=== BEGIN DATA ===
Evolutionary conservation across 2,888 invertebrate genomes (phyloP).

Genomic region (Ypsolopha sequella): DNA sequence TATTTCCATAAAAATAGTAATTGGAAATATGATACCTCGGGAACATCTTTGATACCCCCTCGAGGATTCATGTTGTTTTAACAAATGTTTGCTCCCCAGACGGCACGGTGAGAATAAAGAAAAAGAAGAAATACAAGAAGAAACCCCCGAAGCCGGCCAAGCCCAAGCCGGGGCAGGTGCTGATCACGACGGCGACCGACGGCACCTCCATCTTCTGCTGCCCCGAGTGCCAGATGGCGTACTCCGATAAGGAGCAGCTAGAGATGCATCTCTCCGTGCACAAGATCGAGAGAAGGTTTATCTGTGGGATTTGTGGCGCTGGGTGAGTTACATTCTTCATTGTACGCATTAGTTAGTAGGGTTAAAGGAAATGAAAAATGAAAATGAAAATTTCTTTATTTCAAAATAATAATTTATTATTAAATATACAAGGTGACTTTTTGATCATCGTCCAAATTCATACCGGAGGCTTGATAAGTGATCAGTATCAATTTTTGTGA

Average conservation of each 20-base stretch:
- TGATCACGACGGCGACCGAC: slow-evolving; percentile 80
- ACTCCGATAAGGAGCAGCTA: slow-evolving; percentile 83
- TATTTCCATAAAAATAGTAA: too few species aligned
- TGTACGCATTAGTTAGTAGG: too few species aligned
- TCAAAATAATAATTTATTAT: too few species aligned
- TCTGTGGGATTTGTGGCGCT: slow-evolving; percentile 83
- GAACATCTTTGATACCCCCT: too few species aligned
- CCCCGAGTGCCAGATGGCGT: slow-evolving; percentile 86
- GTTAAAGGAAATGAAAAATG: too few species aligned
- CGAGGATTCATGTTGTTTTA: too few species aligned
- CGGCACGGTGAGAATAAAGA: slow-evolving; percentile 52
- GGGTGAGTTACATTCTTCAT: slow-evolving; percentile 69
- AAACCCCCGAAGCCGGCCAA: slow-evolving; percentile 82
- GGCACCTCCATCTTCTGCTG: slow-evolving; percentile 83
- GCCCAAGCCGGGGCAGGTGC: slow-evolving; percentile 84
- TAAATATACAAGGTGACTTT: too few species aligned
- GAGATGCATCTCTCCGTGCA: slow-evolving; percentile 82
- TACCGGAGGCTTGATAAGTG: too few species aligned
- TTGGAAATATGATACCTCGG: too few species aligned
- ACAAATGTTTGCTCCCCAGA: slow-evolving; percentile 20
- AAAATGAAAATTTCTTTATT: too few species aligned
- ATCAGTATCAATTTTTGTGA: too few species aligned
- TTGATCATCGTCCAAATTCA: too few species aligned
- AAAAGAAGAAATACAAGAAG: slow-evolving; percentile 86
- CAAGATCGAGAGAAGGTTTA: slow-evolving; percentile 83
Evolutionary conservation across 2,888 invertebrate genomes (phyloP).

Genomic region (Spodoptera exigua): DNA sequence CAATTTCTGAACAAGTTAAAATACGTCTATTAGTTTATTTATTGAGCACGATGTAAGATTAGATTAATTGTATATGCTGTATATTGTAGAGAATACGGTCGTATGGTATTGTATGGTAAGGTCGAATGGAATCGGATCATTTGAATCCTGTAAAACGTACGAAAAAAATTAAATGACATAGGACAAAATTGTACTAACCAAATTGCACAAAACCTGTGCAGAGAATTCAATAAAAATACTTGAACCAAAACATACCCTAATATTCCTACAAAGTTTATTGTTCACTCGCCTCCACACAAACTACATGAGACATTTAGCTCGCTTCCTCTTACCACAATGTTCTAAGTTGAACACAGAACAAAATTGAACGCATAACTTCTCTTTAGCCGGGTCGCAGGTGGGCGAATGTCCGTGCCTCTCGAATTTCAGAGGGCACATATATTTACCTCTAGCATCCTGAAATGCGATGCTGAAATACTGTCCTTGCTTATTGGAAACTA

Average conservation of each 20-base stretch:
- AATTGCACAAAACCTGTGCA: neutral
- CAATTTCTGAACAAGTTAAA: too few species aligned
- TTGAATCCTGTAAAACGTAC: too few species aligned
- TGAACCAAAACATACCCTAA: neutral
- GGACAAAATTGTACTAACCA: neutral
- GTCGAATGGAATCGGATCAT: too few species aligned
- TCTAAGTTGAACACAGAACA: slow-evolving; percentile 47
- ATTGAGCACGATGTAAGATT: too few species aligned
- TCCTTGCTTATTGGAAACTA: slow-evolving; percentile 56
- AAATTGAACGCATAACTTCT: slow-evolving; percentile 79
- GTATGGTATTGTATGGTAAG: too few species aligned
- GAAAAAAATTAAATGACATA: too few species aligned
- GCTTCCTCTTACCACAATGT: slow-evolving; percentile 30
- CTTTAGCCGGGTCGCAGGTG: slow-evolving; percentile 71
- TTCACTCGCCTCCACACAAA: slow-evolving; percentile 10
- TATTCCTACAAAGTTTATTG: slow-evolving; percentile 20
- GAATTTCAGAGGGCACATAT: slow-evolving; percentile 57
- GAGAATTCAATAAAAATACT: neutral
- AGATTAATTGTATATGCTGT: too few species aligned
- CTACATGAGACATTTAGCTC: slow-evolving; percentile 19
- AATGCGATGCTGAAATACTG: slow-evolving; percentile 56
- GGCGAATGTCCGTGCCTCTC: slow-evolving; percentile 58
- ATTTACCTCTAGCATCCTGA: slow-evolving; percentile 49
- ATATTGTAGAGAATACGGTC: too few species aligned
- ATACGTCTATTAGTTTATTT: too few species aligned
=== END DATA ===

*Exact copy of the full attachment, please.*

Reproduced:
Evolutionary conservation across 2,888 invertebrate genomes (phyloP).

Genomic region (Ypsolopha sequella): DNA sequence TATTTCCATAAAAATAGTAATTGGAAATATGATACCTCGGGAACATCTTTGATACCCCCTCGAGGATTCATGTTGTTTTAACAAATGTTTGCTCCCCAGACGGCACGGTGAGAATAAAGAAAAAGAAGAAATACAAGAAGAAACCCCCGAAGCCGGCCAAGCCCAAGCCGGGGCAGGTGCTGATCACGACGGCGACCGACGGCACCTCCATCTTCTGCTGCCCCGAGTGCCAGATGGCGTACTCCGATAAGGAGCAGCTAGAGATGCATCTCTCCGTGCACAAGATCGAGAGAAGGTTTATCTGTGGGATTTGTGGCGCTGGGTGAGTTACATTCTTCATTGTACGCATTAGTTAGTAGGGTTAAAGGAAATGAAAAATGAAAATGAAAATTTCTTTATTTCAAAATAATAATTTATTATTAAATATACAAGGTGACTTTTTGATCATCGTCCAAATTCATACCGGAGGCTTGATAAGTGATCAGTATCAATTTTTGTGA

Average conservation of each 20-base stretch:
- TGATCACGACGGCGACCGAC: slow-evolving; percentile 80
- ACTCCGATAAGGAGCAGCTA: slow-evolving; percentile 83
- TATTTCCATAAAAATAGTAA: too few species aligned
- TGTACGCATTAGTTAGTAGG: too few species aligned
- TCAAAATAATAATTTATTAT: too few species aligned
- TCTGTGGGATTTGTGGCGCT: slow-evolving; percentile 83
- GAACATCTTTGATACCCCCT: too few species aligned
- CCCCGAGTGCCAGATGGCGT: slow-evolving; percentile 86
- GTTAAAGGAAATGAAAAATG: too few species aligned
- CGAGGATTCATGTTGTTTTA: too few species aligned
- CGGCACGGTGAGAATAAAGA: slow-evolving; percentile 52
- GGGTGAGTTACATTCTTCAT: slow-evolving; percentile 69
- AAACCCCCGAAGCCGGCCAA: slow-evolving; percentile 82
- GGCACCTCCATCTTCTGCTG: slow-evolving; percentile 83
- GCCCAAGCCGGGGCAGGTGC: slow-evolving; percentile 84
- TAAATATACAAGGTGACTTT: too few species aligned
- GAGATGCATCTCTCCGTGCA: slow-evolving; percentile 82
- TACCGGAGGCTTGATAAGTG: too few species aligned
- TTGGAAATATGATACCTCGG: too few species aligned
- ACAAATGTTTGCTCCCCAGA: slow-evolving; percentile 20
- AAAATGAAAATTTCTTTATT: too few species aligned
- ATCAGTATCAATTTTTGTGA: too few species aligned
- TTGATCATCGTCCAAATTCA: too few species aligned
- AAAAGAAGAAATACAAGAAG: slow-evolving; percentile 86
- CAAGATCGAGAGAAGGTTTA: slow-evolving; percentile 83
Evolutionary conservation across 2,888 invertebrate genomes (phyloP).

Genomic region (Spodoptera exigua): DNA sequence CAATTTCTGAACAAGTTAAAATACGTCTATTAGTTTATTTATTGAGCACGATGTAAGATTAGATTAATTGTATATGCTGTATATTGTAGAGAATACGGTCGTATGGTATTGTATGGTAAGGTCGAATGGAATCGGATCATTTGAATCCTGTAAAACGTACGAAAAAAATTAAATGACATAGGACAAAATTGTACTAACCAAATTGCACAAAACCTGTGCAGAGAATTCAATAAAAATACTTGAACCAAAACATACCCTAATATTCCTACAAAGTTTATTGTTCACTCGCCTCCACACAAACTACATGAGACATTTAGCTCGCTTCCTCTTACCACAATGTTCTAAGTTGAACACAGAACAAAATTGAACGCATAACTTCTCTTTAGCCGGGTCGCAGGTGGGCGAATGTCCGTGCCTCTCGAATTTCAGAGGGCACATATATTTACCTCTAGCATCCTGAAATGCGATGCTGAAATACTGTCCTTGCTTATTGGAAACTA

Average conservation of each 20-base stretch:
- AATTGCACAAAACCTGTGCA: neutral
- CAATTTCTGAACAAGTTAAA: too few species aligned
- TTGAATCCTGTAAAACGTAC: too few species aligned
- TGAACCAAAACATACCCTAA: neutral
- GGACAAAATTGTACTAACCA: neutral
- GTCGAATGGAATCGGATCAT: too few species aligned
- TCTAAGTTGAACACAGAACA: slow-evolving; percentile 47
- ATTGAGCACGATGTAAGATT: too few species aligned
- TCCTTGCTTATTGGAAACTA: slow-evolving; percentile 56
- AAATTGAACGCATAACTTCT: slow-evolving; percentile 79
- GTATGGTATTGTATGGTAAG: too few species aligned
- GAAAAAAATTAAATGACATA: too few species aligned
- GCTTCCTCTTACCACAATGT: slow-evolving; percentile 30
- CTTTAGCCGGGTCGCAGGTG: slow-evolving; percentile 71
- TTCACTCGCCTCCACACAAA: slow-evolving; percentile 10
- TATTCCTACAAAGTTTATTG: slow-evolving; percentile 20
- GAATTTCAGAGGGCACATAT: slow-evolving; percentile 57
- GAGAATTCAATAAAAATACT: neutral
- AGATTAATTGTATATGCTGT: too few species aligned
- CTACATGAGACATTTAGCTC: slow-evolving; percentile 19
- AATGCGATGCTGAAATACTG: slow-evolving; percentile 56
- GGCGAATGTCCGTGCCTCTC: slow-evolving; percentile 58
- ATTTACCTCTAGCATCCTGA: slow-evolving; percentile 49
- ATATTGTAGAGAATACGGTC: too few species aligned
- ATACGTCTATTAGTTTATTT: too few species aligned